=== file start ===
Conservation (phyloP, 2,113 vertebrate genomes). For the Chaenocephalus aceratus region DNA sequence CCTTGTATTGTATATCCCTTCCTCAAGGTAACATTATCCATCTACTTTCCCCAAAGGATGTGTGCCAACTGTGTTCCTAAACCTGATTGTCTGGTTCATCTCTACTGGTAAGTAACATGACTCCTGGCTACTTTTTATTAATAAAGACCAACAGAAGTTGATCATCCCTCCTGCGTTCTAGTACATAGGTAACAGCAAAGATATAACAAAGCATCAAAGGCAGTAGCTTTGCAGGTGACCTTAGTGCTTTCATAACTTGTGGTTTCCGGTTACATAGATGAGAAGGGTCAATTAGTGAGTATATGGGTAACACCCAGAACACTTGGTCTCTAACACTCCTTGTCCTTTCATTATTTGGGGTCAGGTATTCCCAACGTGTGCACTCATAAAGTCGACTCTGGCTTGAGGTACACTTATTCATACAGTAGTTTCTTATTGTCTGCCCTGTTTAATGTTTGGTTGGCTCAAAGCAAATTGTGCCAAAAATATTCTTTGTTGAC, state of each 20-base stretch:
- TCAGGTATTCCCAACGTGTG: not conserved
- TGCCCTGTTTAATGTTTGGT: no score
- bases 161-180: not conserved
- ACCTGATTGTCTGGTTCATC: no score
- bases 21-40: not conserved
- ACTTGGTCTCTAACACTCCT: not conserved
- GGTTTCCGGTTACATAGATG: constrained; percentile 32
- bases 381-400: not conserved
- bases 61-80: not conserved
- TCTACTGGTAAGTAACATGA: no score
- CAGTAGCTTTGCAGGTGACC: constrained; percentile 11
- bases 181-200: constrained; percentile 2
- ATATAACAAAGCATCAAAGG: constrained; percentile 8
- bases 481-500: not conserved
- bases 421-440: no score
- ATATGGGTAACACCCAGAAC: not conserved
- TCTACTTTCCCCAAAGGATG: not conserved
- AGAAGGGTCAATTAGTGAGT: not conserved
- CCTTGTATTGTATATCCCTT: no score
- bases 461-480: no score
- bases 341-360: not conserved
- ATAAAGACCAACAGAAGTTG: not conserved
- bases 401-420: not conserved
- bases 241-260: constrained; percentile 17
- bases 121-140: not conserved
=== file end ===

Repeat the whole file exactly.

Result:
Conservation (phyloP, 2,113 vertebrate genomes). For the Chaenocephalus aceratus region DNA sequence CCTTGTATTGTATATCCCTTCCTCAAGGTAACATTATCCATCTACTTTCCCCAAAGGATGTGTGCCAACTGTGTTCCTAAACCTGATTGTCTGGTTCATCTCTACTGGTAAGTAACATGACTCCTGGCTACTTTTTATTAATAAAGACCAACAGAAGTTGATCATCCCTCCTGCGTTCTAGTACATAGGTAACAGCAAAGATATAACAAAGCATCAAAGGCAGTAGCTTTGCAGGTGACCTTAGTGCTTTCATAACTTGTGGTTTCCGGTTACATAGATGAGAAGGGTCAATTAGTGAGTATATGGGTAACACCCAGAACACTTGGTCTCTAACACTCCTTGTCCTTTCATTATTTGGGGTCAGGTATTCCCAACGTGTGCACTCATAAAGTCGACTCTGGCTTGAGGTACACTTATTCATACAGTAGTTTCTTATTGTCTGCCCTGTTTAATGTTTGGTTGGCTCAAAGCAAATTGTGCCAAAAATATTCTTTGTTGAC, state of each 20-base stretch:
- TCAGGTATTCCCAACGTGTG: not conserved
- TGCCCTGTTTAATGTTTGGT: no score
- bases 161-180: not conserved
- ACCTGATTGTCTGGTTCATC: no score
- bases 21-40: not conserved
- ACTTGGTCTCTAACACTCCT: not conserved
- GGTTTCCGGTTACATAGATG: constrained; percentile 32
- bases 381-400: not conserved
- bases 61-80: not conserved
- TCTACTGGTAAGTAACATGA: no score
- CAGTAGCTTTGCAGGTGACC: constrained; percentile 11
- bases 181-200: constrained; percentile 2
- ATATAACAAAGCATCAAAGG: constrained; percentile 8
- bases 481-500: not conserved
- bases 421-440: no score
- ATATGGGTAACACCCAGAAC: not conserved
- TCTACTTTCCCCAAAGGATG: not conserved
- AGAAGGGTCAATTAGTGAGT: not conserved
- CCTTGTATTGTATATCCCTT: no score
- bases 461-480: no score
- bases 341-360: not conserved
- ATAAAGACCAACAGAAGTTG: not conserved
- bases 401-420: not conserved
- bases 241-260: constrained; percentile 17
- bases 121-140: not conserved